In the 2012 election, Latino voters accounted for ten percent of all voters nationwide - a large margin, which will only increase as the Latino population does. Between now and 2030, 40 million Hispanics will be eligible to vote.
You can read a lot into media depictions of minorities.
Richard Pryor was hilarious at it. One time he said he had just seen a movie called "Logan's Run." It was set in the future, and there were no black characters in it. "That means white folks ain't planning for us to be there," he said.
Media critic Eric Deggans joins us today, and one of his major theses is that extremism and division make for a bad public discourse and great television. Big media, says Deggans, thrive on division and tension, whether it's on cable news shows or reality TV.
A new report from the Connecticut Council for Education Reform praises Connecticut's efforts to overhaul its public education system, but warns more needs to be done to close the state's achievement gap between low-income students and wealthier students. The statewide nonprofit organization, made up of business and civic leaders, released the report Tuesday.
Constance Baker Motley, a New Haven native, has been nominated for a posthumous Congressional Gold Medal. Motley was born in 1921 to a family that emigrated to New Haven from the West Indies. She was a pioneer as a civil rights lawyer, lawmaker and judge.
After getting heckled at a disastrous performance in Hartford, comedian Dave Chappelle walked off stage, and later joked about “nuking” the city. But he also raised a lot of questions about race and racism in Hartford and Connecticut - a “liberal” state that in many ways considers itself “post-racial.”
We all heard the story. Dave Chappelle had a bad night in Hartford. He got heckled, he walked offstage. He later called the audience “evil”.... “an arena full of suburban torturers” and “young, white alcoholics” as he joked about North Korea dropping a bomb on the Capital City.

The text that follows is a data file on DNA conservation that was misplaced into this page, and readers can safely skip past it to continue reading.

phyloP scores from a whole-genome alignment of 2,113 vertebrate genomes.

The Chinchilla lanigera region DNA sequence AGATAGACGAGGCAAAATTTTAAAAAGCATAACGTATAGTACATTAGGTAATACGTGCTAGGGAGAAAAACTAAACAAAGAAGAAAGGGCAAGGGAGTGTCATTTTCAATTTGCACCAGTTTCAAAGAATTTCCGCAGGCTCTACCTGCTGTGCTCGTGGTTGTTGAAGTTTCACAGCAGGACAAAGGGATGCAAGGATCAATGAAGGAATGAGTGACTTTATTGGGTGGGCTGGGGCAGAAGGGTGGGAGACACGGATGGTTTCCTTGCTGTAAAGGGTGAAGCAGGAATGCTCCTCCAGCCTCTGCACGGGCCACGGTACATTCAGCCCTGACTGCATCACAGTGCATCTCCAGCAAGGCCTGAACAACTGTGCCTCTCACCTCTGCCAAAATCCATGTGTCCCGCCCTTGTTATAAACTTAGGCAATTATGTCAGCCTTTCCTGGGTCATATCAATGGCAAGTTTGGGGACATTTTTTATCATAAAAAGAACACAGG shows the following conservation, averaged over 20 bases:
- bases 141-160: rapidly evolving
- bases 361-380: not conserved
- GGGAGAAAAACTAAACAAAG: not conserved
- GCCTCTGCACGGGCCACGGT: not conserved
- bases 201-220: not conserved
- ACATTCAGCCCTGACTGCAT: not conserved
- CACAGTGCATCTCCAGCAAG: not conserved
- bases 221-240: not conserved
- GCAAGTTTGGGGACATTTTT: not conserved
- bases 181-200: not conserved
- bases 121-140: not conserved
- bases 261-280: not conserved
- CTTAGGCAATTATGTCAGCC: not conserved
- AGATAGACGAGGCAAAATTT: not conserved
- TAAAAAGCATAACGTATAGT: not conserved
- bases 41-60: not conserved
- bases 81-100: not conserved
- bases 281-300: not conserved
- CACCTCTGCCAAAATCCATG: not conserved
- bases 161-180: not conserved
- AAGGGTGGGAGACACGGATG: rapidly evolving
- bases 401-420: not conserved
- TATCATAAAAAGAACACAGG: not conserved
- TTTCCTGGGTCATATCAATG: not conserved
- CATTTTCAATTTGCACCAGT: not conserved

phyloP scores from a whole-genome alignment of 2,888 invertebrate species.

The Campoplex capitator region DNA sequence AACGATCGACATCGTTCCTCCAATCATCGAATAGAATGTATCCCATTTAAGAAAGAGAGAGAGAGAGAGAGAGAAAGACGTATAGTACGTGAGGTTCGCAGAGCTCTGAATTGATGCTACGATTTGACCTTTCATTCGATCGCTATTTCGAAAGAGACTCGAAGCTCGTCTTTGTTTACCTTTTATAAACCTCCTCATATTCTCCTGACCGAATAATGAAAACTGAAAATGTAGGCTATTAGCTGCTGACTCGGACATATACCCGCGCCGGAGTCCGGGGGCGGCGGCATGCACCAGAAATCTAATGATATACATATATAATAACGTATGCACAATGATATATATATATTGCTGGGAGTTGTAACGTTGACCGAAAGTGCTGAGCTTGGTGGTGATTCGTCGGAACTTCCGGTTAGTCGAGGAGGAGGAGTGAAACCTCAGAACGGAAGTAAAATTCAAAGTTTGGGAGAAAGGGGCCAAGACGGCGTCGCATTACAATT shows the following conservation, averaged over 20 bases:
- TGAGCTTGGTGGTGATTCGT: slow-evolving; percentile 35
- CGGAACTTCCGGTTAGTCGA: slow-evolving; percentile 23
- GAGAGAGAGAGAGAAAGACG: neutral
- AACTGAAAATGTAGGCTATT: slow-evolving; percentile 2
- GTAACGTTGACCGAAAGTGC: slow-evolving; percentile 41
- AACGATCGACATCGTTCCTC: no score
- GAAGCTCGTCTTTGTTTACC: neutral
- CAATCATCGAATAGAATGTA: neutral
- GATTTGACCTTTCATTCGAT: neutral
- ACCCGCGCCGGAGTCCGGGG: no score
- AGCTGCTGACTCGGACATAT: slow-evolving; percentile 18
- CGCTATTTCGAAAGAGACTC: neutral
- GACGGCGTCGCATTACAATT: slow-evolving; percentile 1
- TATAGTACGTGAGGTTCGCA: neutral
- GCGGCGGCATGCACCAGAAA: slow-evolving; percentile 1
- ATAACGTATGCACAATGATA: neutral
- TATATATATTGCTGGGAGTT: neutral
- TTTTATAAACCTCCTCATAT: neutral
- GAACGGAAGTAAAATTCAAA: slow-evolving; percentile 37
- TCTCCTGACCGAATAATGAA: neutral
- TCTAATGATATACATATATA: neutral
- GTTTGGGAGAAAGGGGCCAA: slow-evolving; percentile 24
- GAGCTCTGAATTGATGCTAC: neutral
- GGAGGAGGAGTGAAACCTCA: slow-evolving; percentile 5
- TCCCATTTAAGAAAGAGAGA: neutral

We may be a laugh line for Chappelle, but does Hartford deserve the bad press? The label as a place filled with racists?
More than 200 years after his death, the remains of an 18th century Connecticut slave will soon receive a proper burial.
The slave is known as Fortune. He, his wife, and three children were owned by a doctor whose medical practice was in Waterbury.
After Fortune died, the doctor used his skeleton as a teaching tool for students. Later, it was donated to the Mattatuck Museum and put on display. The skeleton was called “Larry." After the display was removed in the 1980s, researchers determined that the bones were, in fact, those of the slave, Fortune.
Originally published on Mon August 26, 2013 9:58 am
For the month of August, Morning Edition and The Race Card Project are looking back at a seminal moment in civil rights history: the March on Washington for Jobs and Freedom, where the Rev. Martin Luther King Jr. delivered his iconic "I Have a Dream Speech" Aug. 28, 1963. Approximately 250,000 people descended on the nation's capital from all over the country for the mass demonstration.
This week a rodeo clown made news when he wore an Obama mask for a routine that straddled the line between permissible lampooning of a president and unsettling evocations of a lone black man being chased and menaced while a white crowd cheered and jeered. How do we resolve those two strains at the moment? There's our belief in loud, lusty rebuke to people in power and our sense that some depictions of black and white kick historical tripwires and throw us back to 1861.
The American jury system is a great leveler. Rich and powerful men such as Kenneth Lay and Jeffrey Skilling of Enron, suddenly find their fates in the hands of very average Americans who earn and possess a tiny fraction of what they have. Most of the news we get about juries concerns cases in which an unusual and possibly controversial verdict was reached.
Originally published on Mon July 29, 2013 12:31 pm
Artist Faith Ringgold is best known for what she calls her story quilts — large canvases made in the 1980s, on which she painted scenes of African-American life: sunbathing on a tar roof, a mother and her children, a quilting bee. She frames the canvases in strips of quilted fabric, carrying out an old African, and African-American quilt-making tradition.